Boeing ramps up biofuel expectations

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Boeing has revised its alternative fuel certification forecast as Air New Zealand (ANZ) and Continental Airlines ready for trials using 50% biofuel blends in December and January, respectively.

The airframer now agrees with fuel technology firm UOP that certification could happen with a 50% blend as opposed to a 10% blend in 2010, Boeing director of business analysis for environmental strategy Darrin Morgan tells ATI.

Following the first airline alternative fuels trial in February, during which Virgin Atlantic used a 20% mix of babassu oil and coconut oil, Boeing managing director of environmental strategy Billy Glover said in July that he expected low percentage blends to achieve certification from the American Society for Testing and Materials (ASTM) by 2013.

While Boeing expects more airline interest once certification occurs, its focus is on helping early adapters prove the concept.

"Eventually these aren't alternative fuels, they're just fuels," Morgan says.

In the meantime, government support of research and development and commercialization of these new technologies is going to be important, he says, adding the price of the newest biofuels will be between $70-$90 per barrel without government subsidies.

During forthcoming demonstrations, ANZ and Continental will use second generation biofuels. Feedstocks used in the newest alternative fuels are improving in terms of sustainability versus earlier versions, Morgan says.

ANZ will fly a Boeing 747-400 with one of four Rolls-Royce RB211 engines powered by a 50-50 mix of Jet A and biofuel derived from jatropha plants. The two-hour trial will start in Auckland on 30 December.

Continental will test a blend of 50% Jet A and 50% biofuel containing 5% algae oil and 95% jatropha oil.

"We selected algae and jatropha because neither competes with food or water resources and neither contributes to deforestation. In addition, both provide significantly more bio-oil per acre than traditional sources such as soy," a Continental spokeswoman says.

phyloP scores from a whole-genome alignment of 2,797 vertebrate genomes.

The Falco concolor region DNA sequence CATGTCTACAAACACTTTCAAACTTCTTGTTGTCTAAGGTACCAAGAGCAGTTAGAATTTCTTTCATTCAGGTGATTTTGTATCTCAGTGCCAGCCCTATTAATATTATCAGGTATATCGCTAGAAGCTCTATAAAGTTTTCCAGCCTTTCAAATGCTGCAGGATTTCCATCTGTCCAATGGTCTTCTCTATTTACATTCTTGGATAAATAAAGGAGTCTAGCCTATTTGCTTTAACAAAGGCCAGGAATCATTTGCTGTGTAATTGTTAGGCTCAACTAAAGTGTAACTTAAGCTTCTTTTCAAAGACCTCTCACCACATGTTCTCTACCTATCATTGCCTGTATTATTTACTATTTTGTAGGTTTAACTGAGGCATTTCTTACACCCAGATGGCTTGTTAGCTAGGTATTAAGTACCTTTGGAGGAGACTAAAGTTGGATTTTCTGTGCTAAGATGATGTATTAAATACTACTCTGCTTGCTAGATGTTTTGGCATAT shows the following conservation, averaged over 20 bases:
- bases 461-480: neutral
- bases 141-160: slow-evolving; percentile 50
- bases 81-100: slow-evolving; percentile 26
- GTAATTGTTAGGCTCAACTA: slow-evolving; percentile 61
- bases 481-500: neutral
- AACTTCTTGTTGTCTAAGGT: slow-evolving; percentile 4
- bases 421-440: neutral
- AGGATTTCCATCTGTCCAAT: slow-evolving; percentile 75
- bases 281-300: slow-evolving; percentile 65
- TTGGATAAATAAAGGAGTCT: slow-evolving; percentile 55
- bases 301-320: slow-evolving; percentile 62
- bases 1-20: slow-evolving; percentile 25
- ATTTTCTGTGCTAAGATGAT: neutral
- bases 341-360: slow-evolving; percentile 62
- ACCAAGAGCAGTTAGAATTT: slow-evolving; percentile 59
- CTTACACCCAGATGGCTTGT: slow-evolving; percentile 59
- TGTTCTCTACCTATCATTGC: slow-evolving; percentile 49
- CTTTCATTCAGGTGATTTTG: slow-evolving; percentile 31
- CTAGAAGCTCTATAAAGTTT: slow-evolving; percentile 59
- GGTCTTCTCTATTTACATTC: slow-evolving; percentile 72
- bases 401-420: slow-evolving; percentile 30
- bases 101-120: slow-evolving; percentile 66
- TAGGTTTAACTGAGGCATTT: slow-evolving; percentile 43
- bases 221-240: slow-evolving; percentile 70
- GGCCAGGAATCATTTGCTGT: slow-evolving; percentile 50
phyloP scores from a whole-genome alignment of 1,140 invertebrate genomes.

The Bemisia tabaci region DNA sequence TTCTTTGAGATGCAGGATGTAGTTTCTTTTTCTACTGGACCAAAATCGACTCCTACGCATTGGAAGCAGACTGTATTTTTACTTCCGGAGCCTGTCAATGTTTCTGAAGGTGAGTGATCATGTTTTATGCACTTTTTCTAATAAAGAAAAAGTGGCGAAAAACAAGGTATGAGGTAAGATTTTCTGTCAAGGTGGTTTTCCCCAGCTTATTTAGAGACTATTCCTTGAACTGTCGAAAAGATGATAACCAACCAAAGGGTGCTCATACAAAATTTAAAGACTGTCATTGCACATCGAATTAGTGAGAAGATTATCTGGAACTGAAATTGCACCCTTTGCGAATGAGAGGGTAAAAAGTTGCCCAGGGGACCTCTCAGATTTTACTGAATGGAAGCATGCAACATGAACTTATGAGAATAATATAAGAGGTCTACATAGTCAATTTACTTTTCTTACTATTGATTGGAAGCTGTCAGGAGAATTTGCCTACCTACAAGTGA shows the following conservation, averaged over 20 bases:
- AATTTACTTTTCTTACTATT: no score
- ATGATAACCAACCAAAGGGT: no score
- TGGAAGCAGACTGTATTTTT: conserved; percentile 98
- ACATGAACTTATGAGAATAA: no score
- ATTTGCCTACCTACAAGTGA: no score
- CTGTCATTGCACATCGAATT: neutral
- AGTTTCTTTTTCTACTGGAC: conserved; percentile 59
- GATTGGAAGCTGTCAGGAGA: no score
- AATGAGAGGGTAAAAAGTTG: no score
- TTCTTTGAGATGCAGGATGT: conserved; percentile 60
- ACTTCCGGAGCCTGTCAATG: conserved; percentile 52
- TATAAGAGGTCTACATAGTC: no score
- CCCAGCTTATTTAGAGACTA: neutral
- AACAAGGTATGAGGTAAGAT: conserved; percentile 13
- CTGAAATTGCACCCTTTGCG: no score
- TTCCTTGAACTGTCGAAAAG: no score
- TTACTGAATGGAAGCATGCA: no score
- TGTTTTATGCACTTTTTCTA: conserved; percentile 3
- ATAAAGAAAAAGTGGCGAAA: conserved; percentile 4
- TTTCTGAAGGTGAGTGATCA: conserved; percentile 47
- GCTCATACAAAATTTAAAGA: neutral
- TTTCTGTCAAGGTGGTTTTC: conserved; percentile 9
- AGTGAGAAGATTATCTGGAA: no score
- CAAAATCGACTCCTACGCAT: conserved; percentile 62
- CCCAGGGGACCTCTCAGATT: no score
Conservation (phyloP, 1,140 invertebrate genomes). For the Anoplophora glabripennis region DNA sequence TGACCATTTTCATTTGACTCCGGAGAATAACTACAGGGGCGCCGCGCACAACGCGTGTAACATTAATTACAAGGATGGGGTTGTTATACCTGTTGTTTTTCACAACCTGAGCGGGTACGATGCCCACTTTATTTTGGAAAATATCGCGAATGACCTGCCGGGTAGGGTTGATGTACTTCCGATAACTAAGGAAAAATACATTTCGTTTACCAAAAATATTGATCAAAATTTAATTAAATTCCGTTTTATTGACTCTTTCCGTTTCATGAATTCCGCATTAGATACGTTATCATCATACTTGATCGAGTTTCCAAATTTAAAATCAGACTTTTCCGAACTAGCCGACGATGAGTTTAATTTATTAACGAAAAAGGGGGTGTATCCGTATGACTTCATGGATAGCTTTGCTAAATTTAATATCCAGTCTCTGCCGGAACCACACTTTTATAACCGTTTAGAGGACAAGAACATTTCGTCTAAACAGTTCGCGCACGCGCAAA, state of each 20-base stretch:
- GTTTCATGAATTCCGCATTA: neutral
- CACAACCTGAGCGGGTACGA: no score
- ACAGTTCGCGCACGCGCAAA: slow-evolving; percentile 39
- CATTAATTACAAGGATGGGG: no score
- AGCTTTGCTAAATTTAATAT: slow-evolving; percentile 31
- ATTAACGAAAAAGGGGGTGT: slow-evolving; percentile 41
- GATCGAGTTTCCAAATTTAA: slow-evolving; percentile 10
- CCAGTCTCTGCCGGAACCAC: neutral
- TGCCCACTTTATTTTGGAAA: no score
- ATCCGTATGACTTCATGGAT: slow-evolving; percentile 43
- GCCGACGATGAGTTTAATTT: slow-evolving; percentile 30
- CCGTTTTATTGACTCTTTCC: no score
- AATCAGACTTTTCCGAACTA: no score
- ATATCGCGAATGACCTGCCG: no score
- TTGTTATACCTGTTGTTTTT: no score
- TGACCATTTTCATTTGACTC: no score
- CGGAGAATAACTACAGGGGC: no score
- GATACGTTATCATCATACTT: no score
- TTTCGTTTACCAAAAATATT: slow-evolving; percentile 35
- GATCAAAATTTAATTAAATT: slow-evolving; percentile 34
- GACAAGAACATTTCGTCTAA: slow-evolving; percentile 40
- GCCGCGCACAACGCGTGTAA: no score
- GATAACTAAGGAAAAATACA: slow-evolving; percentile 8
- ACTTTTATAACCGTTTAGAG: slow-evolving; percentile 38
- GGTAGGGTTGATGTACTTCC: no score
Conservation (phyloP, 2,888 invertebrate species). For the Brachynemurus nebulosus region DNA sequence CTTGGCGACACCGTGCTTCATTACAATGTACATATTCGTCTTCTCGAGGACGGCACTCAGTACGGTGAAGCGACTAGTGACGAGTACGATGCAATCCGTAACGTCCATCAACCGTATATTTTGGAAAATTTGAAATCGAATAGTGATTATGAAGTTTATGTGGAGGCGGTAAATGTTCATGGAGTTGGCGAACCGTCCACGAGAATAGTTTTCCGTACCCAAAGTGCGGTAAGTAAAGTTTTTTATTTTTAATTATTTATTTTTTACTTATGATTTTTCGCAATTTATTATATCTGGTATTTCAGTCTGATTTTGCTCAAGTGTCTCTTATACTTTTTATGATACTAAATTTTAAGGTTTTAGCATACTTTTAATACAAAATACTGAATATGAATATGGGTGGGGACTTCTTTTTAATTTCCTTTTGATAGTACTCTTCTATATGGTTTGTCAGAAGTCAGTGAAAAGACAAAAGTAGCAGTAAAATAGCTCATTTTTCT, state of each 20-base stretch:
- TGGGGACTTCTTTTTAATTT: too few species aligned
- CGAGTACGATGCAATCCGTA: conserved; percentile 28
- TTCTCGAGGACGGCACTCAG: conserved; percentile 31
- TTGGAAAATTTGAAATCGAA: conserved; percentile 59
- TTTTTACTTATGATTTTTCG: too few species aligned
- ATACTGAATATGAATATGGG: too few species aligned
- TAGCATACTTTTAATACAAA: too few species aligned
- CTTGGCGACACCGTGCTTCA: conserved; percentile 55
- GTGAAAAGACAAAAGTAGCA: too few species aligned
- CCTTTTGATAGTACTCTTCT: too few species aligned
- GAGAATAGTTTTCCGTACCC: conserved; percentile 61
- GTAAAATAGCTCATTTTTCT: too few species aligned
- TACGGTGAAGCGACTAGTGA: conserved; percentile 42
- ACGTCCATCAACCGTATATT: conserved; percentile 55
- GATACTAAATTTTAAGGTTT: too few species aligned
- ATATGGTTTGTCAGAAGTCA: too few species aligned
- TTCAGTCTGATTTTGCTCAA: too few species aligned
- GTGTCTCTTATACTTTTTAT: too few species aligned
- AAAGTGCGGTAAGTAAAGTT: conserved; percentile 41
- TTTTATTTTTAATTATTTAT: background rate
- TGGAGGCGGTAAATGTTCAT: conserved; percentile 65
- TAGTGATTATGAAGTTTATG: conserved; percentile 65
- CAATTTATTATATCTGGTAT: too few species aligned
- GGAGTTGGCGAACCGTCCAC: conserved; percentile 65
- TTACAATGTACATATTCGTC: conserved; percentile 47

The right CFM International CFM56-7B engine of a Boeing 737-800 will use the blend during Continental's two-hour trial in Houston on 7 January.

Fuel produced from algae oil and jatropha oil is indistinguishable from Jet A, unlike ethanol or biodiesels, which means the alternative fuel is compatible with existing infrastructure such as tanks, pipelines and aircraft engines, a UOP spokeswoman says. Commercial adoption could lag if biofuels use poses major infrastructure challenges, she adds.

But obstacles beyond infrastructure exist as today's technology cannot produce commercial quantities of biofuels, says Tim Zenk, VP of corporate affairs for Sapphire Energy, which sourced, extracted and refined oil from algae in Kona, Hawaii for UOP to refine into fuel for the Continental trial.

"[We're] creating new infrastructure to grow and produce those fuels [on a commercial scale]" he says.

San Diego-based Sapphire started with roughly 600USgal (2,280 litres) of algae for Continental. The company expects to produce 350 barrels per day of crude derived from algae in three years, with production ramping up to 10,000 barrels a day in five years.

Zenk predicts algae biofuel blends will start to seriously displace petroleum-based fuels in five years, with worldwide scale available in the next decade.

Plant crude producer Terasol Energy provided both ANZ and Continental with roughly 10,000 USgal (37,900 litres) of jatropha crude oil, Terasol cofounder and president Sanjay Pingle tells ATI. This translates to 100t of jatropha seeds, which requires roughly 20 hectares of land.

Jatropha was sourced mostly from Tanzania and central India for the forthcoming trials it will take at least two years until commercial quantities of jatropha are available for crude, he says.

Plant seeds contain between 32% and 35% oil, of which 30% to 32% can be extracted for crude, Pingle explains, noting improvements in extraction could speed up scale, as could mechanized cultivation.

"If [we] need millions of barrels, we need to have mechanized operations. Right now everything is being done manually," he says.